The Allihies Copper Mine Museum (ACMM) is a museum dedicated to the history of copper mining in the Allihies area in County Cork. It is situated on the Wild Atlantic Way.
The industrial mines in Allihies date back to 1812, when they were first opened by John Puxley. Mining activity reached its peak there in 1845, when the mines employed around 1600 people, after which the mines suffered with the local area during the Famine. The mines were operational until 1962, when they were finally closed. Large Cornish engine houses were constructed around the mining site, ruins of which survive today. These were used to pump out water to allow for deeper mining, and to transport miners and equipment down shafts that went below sea level. The site still contains a number of engine houses, mining shafts and a church. These were constructed by and for the Cornish miners who were brought to the area in the 1800s to mine copper ore. Once the mine became unprofitable, many of the miners emigrated to Butte, Montana.The museum is housed in a renovated Methodist church dating from 1845. It was officially opened by President Mary McAleese on 13 September 2007, after ten years of work by the Allihies Mines Co-op, a group that was formed to preserve the history of the area and mining heritage, supported by the Mining Heritage Trust of Ireland.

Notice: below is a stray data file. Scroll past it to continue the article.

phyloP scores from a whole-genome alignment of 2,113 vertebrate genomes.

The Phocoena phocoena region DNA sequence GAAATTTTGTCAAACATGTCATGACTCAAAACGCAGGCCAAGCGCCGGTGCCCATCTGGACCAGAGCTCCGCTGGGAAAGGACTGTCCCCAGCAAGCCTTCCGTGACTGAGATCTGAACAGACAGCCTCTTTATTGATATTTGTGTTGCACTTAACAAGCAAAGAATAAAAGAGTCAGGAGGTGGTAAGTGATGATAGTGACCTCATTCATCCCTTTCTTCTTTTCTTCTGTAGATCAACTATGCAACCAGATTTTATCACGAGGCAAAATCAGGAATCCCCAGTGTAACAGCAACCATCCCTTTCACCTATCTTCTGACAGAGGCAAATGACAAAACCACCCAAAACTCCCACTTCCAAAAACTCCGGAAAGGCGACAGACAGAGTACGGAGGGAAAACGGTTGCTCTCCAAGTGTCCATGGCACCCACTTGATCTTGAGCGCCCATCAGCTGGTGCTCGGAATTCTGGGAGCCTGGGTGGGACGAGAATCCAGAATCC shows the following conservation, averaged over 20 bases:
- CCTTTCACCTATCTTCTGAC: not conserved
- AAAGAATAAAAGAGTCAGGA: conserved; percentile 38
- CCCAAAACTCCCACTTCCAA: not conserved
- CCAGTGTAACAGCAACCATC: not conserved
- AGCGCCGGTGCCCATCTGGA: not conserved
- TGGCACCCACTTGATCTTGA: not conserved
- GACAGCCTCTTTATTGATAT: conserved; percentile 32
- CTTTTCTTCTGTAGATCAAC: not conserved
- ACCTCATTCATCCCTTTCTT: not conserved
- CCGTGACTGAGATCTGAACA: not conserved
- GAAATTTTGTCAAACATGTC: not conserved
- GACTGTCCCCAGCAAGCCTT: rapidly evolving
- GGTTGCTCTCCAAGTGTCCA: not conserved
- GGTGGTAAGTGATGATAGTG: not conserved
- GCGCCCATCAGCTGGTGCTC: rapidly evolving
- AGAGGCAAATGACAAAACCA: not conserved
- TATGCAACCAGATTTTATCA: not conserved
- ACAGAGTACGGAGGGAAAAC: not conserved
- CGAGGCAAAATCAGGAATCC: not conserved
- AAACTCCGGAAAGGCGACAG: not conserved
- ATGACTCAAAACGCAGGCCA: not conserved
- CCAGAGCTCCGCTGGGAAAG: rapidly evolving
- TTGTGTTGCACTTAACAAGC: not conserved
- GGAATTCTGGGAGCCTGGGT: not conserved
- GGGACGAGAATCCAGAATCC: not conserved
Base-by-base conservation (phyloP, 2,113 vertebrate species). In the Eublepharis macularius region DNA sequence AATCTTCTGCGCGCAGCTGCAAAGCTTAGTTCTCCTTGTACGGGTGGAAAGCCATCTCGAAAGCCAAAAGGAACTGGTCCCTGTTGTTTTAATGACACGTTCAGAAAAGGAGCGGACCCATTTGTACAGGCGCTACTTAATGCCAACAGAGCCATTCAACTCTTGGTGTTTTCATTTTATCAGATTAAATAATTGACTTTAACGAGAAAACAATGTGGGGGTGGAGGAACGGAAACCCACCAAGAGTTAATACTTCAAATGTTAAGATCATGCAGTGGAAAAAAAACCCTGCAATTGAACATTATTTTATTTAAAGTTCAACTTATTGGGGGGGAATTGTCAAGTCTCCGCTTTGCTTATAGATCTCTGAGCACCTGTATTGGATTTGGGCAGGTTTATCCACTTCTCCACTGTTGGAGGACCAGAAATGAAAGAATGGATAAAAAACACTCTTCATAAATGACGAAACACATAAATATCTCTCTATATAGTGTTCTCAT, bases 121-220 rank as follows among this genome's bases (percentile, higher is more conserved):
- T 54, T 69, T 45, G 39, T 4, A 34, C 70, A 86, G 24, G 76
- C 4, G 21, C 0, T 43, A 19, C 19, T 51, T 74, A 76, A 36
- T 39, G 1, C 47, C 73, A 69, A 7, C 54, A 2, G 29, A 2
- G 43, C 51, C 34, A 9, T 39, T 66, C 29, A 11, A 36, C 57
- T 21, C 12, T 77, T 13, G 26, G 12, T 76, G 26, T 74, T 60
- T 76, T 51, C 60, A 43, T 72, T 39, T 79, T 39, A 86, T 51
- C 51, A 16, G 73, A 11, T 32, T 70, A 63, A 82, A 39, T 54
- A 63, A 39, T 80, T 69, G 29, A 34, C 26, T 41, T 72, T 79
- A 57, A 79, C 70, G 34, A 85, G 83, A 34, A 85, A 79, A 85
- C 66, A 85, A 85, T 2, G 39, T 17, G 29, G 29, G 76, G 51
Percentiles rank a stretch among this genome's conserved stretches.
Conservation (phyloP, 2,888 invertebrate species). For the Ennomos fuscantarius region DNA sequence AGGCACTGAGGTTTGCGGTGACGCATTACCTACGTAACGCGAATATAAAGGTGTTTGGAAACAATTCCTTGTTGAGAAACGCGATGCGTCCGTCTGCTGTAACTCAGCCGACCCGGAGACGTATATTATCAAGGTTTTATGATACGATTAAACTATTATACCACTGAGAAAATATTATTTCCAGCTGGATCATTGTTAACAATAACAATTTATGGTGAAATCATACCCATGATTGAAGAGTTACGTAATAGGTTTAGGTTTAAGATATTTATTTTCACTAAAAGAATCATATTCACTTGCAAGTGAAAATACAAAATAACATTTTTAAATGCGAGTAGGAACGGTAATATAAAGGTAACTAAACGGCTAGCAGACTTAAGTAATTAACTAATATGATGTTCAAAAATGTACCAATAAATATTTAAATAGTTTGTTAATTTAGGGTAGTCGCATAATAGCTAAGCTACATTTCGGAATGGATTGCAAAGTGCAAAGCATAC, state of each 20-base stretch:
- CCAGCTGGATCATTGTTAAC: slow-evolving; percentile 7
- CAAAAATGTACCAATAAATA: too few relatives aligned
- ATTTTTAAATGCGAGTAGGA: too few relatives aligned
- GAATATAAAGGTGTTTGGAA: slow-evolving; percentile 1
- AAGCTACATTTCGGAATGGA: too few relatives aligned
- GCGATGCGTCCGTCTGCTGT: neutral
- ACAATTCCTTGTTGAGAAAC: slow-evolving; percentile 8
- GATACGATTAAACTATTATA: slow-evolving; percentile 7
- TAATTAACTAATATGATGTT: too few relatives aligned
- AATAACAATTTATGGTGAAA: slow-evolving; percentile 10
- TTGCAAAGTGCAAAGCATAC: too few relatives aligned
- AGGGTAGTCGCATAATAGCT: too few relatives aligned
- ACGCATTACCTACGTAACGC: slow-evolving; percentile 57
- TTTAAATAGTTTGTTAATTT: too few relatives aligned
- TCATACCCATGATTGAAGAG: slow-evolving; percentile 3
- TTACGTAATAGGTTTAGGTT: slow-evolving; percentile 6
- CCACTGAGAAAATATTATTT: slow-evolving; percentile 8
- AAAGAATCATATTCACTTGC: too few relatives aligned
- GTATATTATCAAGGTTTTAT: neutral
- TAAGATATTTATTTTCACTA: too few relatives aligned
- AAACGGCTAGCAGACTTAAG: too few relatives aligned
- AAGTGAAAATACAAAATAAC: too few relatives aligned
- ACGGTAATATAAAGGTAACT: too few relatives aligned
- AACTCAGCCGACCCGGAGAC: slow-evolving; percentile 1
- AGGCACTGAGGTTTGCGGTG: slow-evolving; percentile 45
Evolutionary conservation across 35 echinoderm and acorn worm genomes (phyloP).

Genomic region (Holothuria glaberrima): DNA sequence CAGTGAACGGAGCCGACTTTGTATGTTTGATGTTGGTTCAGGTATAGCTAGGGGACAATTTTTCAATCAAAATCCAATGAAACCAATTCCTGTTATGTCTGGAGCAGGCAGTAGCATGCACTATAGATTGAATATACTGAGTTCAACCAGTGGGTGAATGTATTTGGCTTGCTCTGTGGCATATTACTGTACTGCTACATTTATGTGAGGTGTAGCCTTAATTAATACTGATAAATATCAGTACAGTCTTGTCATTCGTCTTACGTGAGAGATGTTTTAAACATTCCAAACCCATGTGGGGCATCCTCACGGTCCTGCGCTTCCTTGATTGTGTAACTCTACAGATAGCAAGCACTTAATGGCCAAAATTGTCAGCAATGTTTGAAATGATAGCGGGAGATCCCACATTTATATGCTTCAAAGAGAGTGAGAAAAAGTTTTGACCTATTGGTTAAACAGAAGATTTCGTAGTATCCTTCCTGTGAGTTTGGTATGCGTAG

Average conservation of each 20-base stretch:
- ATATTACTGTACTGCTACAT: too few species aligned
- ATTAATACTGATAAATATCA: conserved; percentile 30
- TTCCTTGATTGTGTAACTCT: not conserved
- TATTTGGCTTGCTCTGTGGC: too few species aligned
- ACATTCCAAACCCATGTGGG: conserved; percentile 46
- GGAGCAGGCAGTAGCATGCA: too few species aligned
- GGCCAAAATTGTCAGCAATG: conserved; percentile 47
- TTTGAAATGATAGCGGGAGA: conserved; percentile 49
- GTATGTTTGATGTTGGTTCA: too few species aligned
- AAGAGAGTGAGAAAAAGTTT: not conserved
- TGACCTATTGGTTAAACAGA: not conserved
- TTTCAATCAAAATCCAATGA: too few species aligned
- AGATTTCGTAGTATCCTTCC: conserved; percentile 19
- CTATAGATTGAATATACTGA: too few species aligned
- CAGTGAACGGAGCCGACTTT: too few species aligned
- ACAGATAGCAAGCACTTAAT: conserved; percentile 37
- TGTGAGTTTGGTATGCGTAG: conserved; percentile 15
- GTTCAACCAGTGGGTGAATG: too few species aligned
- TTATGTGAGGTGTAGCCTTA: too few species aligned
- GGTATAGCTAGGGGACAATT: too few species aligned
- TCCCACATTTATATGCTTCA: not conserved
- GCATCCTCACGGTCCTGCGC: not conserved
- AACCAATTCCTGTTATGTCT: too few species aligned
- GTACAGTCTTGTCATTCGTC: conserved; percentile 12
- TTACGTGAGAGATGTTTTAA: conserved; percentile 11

Exhibitions and tour
The exhibitions cover all aspects of the history of copper mining in the area, from prehistoric times all the way up to the nineteenth century and the Industrial Revolution. The displays also cover the local geology and the social history of the mining heritage. The collections contain examples of mining equipment and tools from the various eras of activity. The exhibition space is also used to display artworks, with local and International artists such as Charles Tyrrell, Cormac Boydell, Rachel Parry, Tim Goulding and Margaret Fischer Dukeman exhibiting there.The trust has begun work to extend tours into the mines and other areas, and started the restoration of Man Engine House.